Magnificent views befitting the name ‘Sky Village’
Located 75-minutes by car from the Iida Interchange on the Chuo Expressway,
the last 15 minutes of the journey is down a narrow road that is difficult to pass through.
No doubt you will be thinking to yourself, “Is this the right way?”, but keep going and just ahead you will find Shimoguri-no-Sato.
It is precisely because it is difficult to access that this place remains the same.
With a slope of 38 degrees, the settlements and farmland attached to the side of the mountain create a magnificent view
that cannot be seen elsewhere.
Although it has been nicknamed the ‘Tyrol of Japan’, it feels more like Tibet.
Shimoguri-no-Sato is a village created at an altitude of around 800m - 1000m
At present there are 50 households and everyone is involved primarily in farming, growing potatoes, tea and soba.
As to be expected of a countryside village, most of the young people have left for the cities and only the elderly remain.
They continue to work on the sloping fields and are truly admirable.
※ In recent years, the location has become popular as a tourist destination but there are still residents who live here, so please be respectful when visiting.
When I visited this village in the past, I met some elderly women who were harvesting potatoes
and I asked them if the potatoes ever roll away, given that they are working on such a slope.
Surprisingly they laughed and replied that sometimes they do in fact roll away, which is difficult because they don’t stop.
I wondered about how difficult it must be, as even though fields have been made, they are still on a slope and if the soil slips down,
it needs to be moved back again.
Sweet Shimoguri potatoes
Potatoes grown and harvested in Shimoguri-no-Sato are a variety called ‘Shimoguri potatoes’
and they have higher levels of starch than May Queen and Baron potatoes.
They are also quite small, about 5 to 7 cm, and their main feature is that they have a thin skin and remain firm even when boiled
which means they can be eaten with skin.
The most popular dish amongst locals is ‘Imo Dengaku’, potatoes covered in perilla miso and baked.
This dish is also served in the restaurant Hanbatei at the very top of the village for 300 yen.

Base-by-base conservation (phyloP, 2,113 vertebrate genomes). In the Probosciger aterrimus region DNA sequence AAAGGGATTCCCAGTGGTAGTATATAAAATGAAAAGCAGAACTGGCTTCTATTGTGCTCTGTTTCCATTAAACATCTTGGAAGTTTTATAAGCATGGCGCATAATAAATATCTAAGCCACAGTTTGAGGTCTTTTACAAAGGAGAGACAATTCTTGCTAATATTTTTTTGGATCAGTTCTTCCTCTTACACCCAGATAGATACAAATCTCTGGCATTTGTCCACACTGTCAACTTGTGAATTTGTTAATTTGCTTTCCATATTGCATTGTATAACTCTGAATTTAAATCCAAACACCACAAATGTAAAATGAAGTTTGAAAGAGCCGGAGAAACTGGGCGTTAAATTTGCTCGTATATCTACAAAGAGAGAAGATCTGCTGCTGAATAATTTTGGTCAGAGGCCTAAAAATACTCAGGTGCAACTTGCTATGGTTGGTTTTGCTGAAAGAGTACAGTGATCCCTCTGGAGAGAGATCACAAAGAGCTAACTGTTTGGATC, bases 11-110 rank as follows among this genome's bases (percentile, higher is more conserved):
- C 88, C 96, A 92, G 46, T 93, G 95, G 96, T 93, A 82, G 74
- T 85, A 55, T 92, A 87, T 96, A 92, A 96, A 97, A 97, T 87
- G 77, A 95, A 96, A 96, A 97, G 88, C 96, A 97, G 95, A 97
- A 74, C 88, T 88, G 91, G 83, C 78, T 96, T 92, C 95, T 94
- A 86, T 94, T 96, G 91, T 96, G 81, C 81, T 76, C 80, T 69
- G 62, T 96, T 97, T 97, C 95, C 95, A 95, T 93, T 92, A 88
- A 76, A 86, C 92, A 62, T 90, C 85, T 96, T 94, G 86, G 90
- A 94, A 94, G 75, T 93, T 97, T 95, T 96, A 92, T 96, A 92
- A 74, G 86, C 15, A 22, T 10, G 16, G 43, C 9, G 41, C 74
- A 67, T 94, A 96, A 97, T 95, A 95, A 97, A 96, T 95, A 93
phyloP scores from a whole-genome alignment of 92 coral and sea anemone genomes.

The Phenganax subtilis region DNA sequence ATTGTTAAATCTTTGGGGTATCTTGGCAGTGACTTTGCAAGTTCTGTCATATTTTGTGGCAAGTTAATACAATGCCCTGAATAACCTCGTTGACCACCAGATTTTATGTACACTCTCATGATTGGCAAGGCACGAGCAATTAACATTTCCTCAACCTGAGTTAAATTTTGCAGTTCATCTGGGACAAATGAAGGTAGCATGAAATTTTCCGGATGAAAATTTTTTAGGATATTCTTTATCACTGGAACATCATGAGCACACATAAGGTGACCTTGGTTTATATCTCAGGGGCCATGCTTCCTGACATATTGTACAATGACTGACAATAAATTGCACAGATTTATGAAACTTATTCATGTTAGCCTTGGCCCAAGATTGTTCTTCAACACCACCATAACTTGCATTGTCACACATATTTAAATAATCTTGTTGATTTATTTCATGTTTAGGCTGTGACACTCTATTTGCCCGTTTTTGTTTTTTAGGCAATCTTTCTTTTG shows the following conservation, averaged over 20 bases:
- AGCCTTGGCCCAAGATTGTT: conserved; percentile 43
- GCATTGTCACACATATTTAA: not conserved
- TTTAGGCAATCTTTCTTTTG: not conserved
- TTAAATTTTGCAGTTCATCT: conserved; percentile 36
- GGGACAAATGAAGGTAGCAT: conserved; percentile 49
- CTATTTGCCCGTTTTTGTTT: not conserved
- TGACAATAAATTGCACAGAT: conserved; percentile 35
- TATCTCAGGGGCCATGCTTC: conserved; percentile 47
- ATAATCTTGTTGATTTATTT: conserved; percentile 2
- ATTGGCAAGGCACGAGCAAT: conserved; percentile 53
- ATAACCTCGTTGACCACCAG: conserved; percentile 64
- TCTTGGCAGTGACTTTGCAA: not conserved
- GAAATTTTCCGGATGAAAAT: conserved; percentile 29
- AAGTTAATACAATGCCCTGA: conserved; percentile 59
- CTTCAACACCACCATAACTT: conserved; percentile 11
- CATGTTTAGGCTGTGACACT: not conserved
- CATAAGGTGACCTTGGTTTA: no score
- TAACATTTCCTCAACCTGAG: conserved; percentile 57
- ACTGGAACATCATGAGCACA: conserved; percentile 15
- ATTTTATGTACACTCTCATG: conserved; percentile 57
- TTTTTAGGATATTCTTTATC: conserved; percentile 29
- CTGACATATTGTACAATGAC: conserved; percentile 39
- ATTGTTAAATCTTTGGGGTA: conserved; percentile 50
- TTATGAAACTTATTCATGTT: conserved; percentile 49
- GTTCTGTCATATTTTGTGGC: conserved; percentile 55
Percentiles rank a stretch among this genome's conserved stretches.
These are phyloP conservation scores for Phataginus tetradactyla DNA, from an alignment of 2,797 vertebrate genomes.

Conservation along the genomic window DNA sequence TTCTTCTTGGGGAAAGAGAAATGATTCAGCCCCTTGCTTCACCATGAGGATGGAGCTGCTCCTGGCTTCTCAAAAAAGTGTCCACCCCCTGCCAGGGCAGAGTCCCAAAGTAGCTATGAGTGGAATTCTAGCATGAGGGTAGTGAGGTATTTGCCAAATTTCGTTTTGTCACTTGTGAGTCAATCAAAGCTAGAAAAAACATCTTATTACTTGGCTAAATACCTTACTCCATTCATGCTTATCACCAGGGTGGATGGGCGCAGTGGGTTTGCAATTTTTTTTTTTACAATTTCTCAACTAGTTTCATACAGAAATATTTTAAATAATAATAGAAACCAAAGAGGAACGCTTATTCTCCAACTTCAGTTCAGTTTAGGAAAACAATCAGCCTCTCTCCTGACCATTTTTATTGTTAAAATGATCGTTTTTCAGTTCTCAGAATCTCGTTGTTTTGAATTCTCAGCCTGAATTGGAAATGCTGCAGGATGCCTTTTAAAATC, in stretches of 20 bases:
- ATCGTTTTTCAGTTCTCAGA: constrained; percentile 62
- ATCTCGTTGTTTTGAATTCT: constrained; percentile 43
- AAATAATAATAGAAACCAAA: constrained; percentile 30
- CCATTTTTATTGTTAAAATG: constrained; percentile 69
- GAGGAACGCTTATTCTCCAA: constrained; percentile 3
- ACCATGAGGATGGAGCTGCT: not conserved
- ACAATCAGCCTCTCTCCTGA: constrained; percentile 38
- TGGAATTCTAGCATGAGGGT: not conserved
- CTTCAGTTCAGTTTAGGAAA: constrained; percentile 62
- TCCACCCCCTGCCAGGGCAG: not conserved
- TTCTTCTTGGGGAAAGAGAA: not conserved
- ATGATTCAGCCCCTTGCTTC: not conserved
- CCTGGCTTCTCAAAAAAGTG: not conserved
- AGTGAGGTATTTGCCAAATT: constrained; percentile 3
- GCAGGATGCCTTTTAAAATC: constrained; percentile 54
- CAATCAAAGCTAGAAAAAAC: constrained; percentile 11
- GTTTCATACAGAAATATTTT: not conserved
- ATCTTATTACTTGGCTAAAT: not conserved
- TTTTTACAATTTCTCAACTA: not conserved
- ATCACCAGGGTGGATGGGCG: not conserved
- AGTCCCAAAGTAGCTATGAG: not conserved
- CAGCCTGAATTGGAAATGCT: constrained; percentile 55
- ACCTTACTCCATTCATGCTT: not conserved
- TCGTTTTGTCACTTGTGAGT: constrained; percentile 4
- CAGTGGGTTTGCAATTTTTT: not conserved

The sweet and spicy perilla miso tastes delicious with these firm and sweet potatoes.
The Hanbatei restaurant is run by local women and also serves delicious soba noodles, made by hand using local Shimoguri buckwheat flour.
The open view from the south side of the square in front of Hanbatei also offers a stunning vista,
with the ridgeline of the Southern Alps spread out in front of you creating a wonderful panoramic view.
Look out over the Sky Village
The best part about Shimoguri-no-Sato is the Sky Village viewpoint, which looks out over the entire village and is not to be missed.
Park your car in the spaces available at Hanbatei and walk over to the viewpoint, as the road ahead is very narrow and there are no parking spots.
Walk along the paved road for about 100m and you will see the entrance to the path that leads to the viewpoint.
There is a large signpost you cannot miss, and there are also walking sticks that have been left at the entrance.
Follow the path for about 15 minutes and you will reach the observatory which is maintained by locals.
Best seen on an autumnal morning!
The view from here is truly beautiful and there is no doubt that those who see it will be impressed by the greatness of the human activity that takes place here.
The observatory is placed at the perfect angle to see how the village spreads out along the slope,
and as the other side of the settlement disappears into the valley, it seems as though the village is floating.
It is a wonderful sight.
I took this photo a little further back down the road when I was here previously to shoot for a TV channel.
I think it was taken from more of a front angle than the current observatory, which I believe gives an even better view.
Also, the village looks even more spectacular amongst the autumn foliage which can be seen from late October to early November.
The trees are painted in beautiful colors and there are less leaves than in summer, meaning there is a better view out across the village.
Top tips for a great photo
If you want to take a beautiful photo, then midmorning is the best time to visit.
From my experience, this provides sunlight for landscape photos of the autumn leaves as well as beautiful backlight for close ups.
The slope of Shimoguri-no-Sato faces the south-east, so the midmorning sun shines directly on the village.
Furthermore, the ‘Sky Village’ appears during early and midmorning when a dark shadow falls on the side of the mountain.
As the village is difficult to access, make the most of your visit and stay over in one of the available accommodations.
Unfortunately, I have no experience of staying over so I cannot make any recommendations.
Kogen Lodge Shimoguri
4 Japanese style rooms, 13 Western style rooms, 2 meals per night from 7,600 yen
10 Japanese style rooms, 2 meals per night from 7,000 yen
6 Japanese style rooms, 2 meals per night from 6,800 yen
The following site is also linked to live cameras within the village.